Fast Track Foundations: Get Serious about Sequential I/O
Fast Track is a new reference data warehousing architecture provided by Microsoft. More than this it represents a new way of thinking about data warehousing. A Fast Track system is measured by its raw compute power - not by a DBAs ability to tune an index. Fast Track is an appliance-like solution that delivers phenomenal performance from a pre-defined, balanced configuration of CPU, memory and storage using nothing but commodity hardware.
Of particular interest in a Fast Track system is the way in which the storage and SQL Server are configured. To achieve the fantastic throughput without using SSDs requires some careful configuration. This configuration is designed to make use of Sequential I/O to dramatically improve disk I/O performance.
Interested? If you have a large data warehouse that's seen better days or perhaps you are about to embark on a new warehousing project then you should be! Fast Track is a great solution with a fantastic value proposition.
In this one hour session we'll aim to get under the skin of Fast Track and get some answers as to how it delivers such great throughput on commodity hardware. In the process we'll aim to answer the following questions:
- When might I need Fast Track?
- What is Sequential I/O?
- How does Sequential I/O improve performance?
- What do I need to do to get Sequential I/O?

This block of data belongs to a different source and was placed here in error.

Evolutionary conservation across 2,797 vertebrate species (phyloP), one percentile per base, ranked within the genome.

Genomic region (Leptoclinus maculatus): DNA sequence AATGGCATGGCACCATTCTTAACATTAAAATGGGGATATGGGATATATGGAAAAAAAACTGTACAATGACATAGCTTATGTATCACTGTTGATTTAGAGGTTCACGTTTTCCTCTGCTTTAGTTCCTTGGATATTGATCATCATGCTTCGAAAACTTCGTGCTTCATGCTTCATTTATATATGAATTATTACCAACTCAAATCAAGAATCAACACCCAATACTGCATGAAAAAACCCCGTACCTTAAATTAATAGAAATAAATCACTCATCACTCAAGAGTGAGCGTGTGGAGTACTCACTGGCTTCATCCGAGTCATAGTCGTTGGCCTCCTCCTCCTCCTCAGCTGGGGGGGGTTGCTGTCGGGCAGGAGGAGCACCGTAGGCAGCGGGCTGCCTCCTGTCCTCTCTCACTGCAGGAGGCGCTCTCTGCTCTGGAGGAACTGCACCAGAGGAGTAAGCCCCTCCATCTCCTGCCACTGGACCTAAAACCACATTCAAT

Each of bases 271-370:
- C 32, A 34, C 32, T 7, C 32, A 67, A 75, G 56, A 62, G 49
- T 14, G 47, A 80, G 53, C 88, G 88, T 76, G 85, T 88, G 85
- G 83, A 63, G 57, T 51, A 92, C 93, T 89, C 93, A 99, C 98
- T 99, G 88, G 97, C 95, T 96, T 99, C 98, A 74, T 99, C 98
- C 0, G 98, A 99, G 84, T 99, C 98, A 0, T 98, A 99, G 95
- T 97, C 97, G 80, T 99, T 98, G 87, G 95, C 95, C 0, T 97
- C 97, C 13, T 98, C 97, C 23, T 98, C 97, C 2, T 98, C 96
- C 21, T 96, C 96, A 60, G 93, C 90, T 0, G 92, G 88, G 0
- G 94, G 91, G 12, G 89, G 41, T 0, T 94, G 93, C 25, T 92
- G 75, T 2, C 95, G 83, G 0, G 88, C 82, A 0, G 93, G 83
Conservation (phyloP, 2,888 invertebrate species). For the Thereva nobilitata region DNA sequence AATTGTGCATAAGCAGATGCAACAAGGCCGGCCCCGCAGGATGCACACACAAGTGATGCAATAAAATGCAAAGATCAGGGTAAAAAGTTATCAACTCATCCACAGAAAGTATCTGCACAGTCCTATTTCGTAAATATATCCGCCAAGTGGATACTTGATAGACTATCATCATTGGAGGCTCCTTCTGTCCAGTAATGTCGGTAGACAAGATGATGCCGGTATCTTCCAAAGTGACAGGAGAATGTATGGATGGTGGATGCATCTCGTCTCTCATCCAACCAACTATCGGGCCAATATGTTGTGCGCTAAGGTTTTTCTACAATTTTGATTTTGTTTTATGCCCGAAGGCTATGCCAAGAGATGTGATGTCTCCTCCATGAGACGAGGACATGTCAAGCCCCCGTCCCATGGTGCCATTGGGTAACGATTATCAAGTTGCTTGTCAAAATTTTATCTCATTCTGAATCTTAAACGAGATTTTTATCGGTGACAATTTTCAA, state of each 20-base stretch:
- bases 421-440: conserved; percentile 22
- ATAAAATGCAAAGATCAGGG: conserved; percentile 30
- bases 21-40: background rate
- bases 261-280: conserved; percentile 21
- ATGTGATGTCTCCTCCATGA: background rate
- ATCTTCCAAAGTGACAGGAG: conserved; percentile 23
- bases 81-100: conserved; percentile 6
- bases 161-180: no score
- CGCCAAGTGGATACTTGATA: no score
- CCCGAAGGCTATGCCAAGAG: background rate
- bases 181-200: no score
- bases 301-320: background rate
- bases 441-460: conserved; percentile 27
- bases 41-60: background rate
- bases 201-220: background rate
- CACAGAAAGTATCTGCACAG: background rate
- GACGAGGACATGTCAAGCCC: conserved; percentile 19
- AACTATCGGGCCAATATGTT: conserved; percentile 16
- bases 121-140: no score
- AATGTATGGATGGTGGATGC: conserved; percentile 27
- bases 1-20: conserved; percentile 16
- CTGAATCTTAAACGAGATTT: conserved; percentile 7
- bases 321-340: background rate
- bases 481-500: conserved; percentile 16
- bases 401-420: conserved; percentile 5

- How can I monitor for Sequential I/O ?
- What may I need to change in my ETL to get the benefit of sequential I/O?
Allan Mitchell will be showing how to build SSIS packages to take advantage of sequential IO performance.
Still reading? I'll save you a front row seat....
James is a SQL Server Consultant and Microsoft MVP. His focus and passion is to architect and deliver highly scalable database systems that are creative,simple and elegant in their design. He has worked for some of the worlds largest institutions and been responsible for project delivery across EMEA. James has worked on both OLTP and BI/data warehouse engagements and latterly has been spending a lot of time working on SQL Server reference architectures and appliances including Fast Track and PDW.
James is a keen advocate for the SQL Server community both internationally and here in the UK. He is a member of the SQLBits Organising Committee and co-founder of SQLSocial.com. Recently James was appointed as a Board Advisor to PASS. He is charged with providing an international perspective to the board across a wide variety of matters but primarily to assist the PASS community grow internationally.
You can find James on twitter @jrowlandjones
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